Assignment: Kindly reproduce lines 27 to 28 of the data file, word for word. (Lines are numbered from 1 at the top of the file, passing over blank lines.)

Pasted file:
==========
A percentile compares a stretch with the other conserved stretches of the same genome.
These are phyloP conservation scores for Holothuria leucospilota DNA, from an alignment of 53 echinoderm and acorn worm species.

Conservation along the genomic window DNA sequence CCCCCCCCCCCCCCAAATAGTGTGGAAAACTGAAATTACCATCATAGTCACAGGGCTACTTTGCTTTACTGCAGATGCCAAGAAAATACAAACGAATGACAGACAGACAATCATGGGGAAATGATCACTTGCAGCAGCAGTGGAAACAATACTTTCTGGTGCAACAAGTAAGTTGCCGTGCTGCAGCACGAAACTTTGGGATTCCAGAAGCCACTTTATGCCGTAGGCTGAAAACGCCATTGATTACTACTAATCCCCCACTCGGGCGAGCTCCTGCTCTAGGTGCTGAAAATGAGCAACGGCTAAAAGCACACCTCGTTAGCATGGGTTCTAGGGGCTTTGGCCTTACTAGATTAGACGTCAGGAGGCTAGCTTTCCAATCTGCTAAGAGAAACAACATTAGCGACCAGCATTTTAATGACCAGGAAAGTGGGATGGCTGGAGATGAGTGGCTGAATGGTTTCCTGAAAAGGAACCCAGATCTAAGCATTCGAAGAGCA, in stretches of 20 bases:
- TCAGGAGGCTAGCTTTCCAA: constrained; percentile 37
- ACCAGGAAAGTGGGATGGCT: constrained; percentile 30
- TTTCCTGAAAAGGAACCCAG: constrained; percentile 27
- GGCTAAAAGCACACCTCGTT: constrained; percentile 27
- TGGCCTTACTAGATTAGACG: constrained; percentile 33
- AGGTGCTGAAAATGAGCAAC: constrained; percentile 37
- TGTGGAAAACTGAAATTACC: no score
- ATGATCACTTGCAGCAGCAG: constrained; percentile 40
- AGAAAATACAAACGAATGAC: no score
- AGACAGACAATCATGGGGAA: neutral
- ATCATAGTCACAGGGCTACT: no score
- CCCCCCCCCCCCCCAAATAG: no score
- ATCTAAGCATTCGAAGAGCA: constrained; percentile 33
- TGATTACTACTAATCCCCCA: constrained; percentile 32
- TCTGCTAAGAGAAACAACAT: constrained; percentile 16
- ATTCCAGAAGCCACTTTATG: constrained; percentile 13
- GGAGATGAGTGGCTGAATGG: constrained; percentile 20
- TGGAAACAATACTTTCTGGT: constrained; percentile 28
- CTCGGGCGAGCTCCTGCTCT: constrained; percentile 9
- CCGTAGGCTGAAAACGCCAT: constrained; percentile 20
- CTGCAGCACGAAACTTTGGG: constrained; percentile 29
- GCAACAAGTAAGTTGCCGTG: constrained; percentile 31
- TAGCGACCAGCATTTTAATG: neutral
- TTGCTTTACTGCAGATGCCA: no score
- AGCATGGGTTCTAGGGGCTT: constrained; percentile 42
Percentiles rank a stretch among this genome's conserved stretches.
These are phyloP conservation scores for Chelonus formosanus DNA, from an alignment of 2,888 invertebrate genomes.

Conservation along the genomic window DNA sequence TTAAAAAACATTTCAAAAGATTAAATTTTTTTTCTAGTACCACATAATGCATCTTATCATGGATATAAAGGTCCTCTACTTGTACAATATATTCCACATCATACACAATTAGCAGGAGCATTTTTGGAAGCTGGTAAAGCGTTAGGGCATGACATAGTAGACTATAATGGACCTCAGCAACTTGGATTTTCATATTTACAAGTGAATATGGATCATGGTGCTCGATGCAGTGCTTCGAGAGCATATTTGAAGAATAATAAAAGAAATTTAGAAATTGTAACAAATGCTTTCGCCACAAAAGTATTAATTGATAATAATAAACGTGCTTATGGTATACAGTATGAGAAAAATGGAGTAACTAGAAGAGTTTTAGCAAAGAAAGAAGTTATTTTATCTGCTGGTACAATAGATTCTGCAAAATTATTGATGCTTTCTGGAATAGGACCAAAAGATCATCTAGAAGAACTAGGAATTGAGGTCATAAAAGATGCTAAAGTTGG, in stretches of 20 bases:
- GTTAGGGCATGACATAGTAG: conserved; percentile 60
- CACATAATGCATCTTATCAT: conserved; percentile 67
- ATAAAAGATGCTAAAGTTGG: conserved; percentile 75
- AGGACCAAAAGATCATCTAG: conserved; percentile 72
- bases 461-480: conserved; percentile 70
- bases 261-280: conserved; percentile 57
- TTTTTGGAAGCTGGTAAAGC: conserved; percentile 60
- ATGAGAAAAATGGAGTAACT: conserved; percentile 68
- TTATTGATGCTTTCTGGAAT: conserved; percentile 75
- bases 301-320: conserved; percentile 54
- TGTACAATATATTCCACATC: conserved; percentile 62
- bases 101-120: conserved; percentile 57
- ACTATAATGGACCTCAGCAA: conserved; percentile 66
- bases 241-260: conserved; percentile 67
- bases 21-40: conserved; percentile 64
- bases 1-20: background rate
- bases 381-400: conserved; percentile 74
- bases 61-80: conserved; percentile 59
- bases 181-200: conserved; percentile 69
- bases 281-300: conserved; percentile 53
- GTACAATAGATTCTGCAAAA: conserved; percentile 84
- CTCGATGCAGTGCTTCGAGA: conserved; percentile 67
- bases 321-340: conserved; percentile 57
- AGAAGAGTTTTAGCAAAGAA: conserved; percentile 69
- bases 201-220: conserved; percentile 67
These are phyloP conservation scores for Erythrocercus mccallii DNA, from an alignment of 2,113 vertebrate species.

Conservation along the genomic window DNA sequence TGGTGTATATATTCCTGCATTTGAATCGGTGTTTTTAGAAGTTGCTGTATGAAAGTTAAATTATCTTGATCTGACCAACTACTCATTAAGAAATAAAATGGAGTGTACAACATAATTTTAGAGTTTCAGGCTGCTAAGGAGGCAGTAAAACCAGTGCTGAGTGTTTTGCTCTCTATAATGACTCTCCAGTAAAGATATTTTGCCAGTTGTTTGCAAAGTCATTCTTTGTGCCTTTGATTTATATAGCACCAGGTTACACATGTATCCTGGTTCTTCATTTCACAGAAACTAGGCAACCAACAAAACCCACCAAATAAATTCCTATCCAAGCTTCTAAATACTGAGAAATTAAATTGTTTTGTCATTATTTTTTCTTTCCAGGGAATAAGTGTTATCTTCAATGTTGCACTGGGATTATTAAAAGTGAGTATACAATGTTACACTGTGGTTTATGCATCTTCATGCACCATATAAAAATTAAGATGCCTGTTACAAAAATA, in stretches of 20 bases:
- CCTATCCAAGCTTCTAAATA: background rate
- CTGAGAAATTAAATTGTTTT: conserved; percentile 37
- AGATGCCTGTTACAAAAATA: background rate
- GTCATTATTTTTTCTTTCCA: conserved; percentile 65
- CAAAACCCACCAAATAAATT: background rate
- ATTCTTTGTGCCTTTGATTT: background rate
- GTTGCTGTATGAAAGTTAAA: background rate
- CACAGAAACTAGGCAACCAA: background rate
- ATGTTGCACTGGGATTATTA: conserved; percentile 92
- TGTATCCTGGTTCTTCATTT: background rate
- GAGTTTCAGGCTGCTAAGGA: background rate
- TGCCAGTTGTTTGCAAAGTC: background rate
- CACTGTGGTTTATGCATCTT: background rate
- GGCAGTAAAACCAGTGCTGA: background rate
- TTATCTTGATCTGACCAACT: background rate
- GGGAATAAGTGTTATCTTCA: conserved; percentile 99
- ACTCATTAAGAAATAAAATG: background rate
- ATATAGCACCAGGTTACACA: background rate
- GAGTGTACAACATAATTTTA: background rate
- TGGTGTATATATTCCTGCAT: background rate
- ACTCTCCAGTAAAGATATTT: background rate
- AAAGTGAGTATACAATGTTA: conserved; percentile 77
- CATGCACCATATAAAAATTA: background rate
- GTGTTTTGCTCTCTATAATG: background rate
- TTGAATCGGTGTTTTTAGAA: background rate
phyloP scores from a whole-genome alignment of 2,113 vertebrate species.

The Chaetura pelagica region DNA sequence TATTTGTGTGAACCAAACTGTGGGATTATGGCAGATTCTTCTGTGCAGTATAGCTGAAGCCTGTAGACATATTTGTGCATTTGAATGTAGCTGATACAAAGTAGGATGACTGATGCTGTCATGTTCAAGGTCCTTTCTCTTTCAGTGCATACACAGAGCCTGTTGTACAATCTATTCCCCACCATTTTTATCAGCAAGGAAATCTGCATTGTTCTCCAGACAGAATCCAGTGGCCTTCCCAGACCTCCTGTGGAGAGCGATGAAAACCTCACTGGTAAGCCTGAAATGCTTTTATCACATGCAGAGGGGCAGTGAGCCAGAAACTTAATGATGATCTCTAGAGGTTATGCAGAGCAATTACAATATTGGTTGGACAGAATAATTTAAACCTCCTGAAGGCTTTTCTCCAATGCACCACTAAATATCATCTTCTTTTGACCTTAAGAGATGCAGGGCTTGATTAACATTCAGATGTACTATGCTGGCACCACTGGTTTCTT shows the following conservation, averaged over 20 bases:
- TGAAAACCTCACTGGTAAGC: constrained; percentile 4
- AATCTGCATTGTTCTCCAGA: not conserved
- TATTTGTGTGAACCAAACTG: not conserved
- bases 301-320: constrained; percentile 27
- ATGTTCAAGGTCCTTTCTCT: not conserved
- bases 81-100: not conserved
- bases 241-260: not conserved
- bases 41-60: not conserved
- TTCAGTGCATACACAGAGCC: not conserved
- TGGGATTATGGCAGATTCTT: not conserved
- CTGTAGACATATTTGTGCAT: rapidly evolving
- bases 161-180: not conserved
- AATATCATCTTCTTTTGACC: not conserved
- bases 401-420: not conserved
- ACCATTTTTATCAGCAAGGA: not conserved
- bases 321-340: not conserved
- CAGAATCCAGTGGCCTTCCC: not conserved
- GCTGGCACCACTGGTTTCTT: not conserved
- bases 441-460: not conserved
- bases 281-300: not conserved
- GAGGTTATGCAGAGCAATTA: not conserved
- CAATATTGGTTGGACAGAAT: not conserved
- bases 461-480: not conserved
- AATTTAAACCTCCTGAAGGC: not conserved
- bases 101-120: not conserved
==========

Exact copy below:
- TTGCTTTACTGCAGATGCCA: no score
- AGCATGGGTTCTAGGGGCTT: constrained; percentile 42